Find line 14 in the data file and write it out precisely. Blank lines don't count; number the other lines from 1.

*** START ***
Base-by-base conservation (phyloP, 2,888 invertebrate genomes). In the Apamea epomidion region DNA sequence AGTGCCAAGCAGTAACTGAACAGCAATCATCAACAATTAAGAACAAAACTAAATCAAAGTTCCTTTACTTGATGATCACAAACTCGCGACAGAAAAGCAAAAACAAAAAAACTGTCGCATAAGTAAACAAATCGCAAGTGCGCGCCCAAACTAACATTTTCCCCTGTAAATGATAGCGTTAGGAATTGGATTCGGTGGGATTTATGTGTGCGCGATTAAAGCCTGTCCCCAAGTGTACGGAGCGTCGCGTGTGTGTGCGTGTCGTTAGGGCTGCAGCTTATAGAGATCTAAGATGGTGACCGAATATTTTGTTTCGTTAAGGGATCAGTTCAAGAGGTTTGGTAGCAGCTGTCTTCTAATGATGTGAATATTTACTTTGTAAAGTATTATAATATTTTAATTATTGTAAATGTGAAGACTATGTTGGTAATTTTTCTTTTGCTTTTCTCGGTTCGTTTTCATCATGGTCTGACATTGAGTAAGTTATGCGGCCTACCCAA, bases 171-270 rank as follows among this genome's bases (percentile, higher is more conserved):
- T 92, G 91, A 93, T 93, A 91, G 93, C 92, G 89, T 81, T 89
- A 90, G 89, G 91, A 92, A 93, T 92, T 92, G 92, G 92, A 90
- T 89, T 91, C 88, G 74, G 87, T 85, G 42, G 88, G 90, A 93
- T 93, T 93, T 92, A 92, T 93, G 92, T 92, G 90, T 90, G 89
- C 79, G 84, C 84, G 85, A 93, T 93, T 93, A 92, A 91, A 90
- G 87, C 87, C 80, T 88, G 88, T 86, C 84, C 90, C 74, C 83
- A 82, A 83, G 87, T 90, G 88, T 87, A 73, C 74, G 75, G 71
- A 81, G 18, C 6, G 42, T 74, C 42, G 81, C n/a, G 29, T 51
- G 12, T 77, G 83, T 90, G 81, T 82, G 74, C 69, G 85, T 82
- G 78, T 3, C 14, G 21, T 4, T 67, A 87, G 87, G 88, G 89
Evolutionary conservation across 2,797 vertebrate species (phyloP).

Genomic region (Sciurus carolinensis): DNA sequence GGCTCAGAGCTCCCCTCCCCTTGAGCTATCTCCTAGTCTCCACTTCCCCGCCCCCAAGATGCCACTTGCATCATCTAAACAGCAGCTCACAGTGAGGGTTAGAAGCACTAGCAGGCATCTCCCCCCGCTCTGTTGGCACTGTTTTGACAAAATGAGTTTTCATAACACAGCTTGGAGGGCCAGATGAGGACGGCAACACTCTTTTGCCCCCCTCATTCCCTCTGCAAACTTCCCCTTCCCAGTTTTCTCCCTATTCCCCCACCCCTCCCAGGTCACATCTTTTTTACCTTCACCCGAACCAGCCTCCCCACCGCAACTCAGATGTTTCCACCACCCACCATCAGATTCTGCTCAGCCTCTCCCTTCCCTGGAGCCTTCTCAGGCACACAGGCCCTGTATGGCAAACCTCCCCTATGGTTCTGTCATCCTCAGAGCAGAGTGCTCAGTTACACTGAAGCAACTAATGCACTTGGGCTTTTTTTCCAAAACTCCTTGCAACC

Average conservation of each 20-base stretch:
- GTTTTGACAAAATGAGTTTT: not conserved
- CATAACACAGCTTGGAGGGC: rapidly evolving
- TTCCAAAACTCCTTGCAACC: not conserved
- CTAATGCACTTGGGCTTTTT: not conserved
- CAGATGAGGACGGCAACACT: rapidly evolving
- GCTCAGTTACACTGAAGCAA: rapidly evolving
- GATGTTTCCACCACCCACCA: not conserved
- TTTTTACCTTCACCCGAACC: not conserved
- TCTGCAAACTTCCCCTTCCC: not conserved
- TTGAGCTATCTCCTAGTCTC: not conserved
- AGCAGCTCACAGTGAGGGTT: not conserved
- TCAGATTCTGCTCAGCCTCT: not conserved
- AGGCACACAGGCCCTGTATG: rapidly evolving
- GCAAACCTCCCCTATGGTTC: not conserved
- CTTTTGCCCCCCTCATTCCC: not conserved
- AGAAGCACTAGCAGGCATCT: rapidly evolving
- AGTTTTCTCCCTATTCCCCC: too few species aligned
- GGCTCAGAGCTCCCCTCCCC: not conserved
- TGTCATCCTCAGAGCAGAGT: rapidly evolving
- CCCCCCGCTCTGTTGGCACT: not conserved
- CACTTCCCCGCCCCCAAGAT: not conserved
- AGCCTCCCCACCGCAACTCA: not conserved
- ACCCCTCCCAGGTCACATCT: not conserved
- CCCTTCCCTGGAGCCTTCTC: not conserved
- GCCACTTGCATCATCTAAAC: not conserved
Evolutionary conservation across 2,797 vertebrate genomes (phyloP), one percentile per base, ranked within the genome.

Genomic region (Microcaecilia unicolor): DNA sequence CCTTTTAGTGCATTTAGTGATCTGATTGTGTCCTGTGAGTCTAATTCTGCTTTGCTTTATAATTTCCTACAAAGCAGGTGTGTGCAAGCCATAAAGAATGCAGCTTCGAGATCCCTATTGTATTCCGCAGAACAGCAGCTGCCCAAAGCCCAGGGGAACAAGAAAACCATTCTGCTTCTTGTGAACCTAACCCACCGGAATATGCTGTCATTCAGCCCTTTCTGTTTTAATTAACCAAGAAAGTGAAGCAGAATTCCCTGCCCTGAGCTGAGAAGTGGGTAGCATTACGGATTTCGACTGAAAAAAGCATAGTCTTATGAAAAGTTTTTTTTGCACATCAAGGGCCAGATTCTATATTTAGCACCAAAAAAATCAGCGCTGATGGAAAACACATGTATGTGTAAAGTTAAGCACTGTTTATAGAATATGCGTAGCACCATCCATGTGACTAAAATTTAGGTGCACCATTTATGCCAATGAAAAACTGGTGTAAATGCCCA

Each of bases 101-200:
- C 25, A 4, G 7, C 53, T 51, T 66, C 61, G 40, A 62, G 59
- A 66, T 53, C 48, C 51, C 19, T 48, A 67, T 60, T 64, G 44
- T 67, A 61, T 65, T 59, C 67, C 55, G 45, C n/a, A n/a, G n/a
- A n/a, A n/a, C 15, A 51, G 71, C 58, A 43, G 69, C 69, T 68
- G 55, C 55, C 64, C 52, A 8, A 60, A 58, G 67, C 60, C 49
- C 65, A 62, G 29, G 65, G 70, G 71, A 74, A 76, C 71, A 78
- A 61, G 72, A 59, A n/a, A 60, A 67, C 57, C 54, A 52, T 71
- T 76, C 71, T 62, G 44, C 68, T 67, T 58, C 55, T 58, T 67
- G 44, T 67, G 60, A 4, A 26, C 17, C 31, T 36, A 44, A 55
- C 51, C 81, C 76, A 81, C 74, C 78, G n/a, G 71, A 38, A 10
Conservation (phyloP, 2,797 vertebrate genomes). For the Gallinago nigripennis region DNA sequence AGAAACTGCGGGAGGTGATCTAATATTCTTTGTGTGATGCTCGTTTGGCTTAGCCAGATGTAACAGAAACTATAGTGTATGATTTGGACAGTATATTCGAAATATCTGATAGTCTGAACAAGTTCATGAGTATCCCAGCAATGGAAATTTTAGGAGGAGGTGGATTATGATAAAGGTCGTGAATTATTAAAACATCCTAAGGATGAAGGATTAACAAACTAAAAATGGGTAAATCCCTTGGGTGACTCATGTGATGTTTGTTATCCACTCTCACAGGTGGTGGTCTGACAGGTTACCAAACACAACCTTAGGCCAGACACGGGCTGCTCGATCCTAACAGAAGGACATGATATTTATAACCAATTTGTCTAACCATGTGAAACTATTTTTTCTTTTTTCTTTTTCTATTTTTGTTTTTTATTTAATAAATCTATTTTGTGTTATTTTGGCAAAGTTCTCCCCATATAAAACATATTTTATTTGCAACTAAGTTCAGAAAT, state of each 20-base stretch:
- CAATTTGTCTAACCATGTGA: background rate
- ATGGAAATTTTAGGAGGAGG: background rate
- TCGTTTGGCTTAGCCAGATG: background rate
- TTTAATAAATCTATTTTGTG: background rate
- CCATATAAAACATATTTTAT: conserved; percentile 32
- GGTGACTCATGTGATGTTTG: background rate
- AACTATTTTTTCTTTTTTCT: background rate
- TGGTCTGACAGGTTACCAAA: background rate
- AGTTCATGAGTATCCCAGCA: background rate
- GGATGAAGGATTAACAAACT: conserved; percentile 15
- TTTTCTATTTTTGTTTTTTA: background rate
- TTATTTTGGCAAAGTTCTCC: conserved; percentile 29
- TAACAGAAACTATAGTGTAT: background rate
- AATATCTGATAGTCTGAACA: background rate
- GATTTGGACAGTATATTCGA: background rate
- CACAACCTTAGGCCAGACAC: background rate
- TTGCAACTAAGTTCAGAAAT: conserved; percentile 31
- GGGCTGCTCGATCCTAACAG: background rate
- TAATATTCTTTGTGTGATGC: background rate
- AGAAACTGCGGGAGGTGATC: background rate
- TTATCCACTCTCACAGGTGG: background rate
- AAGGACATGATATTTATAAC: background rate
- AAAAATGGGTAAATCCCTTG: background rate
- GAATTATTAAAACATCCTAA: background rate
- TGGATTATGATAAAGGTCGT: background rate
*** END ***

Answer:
Average conservation of each 20-base stretch: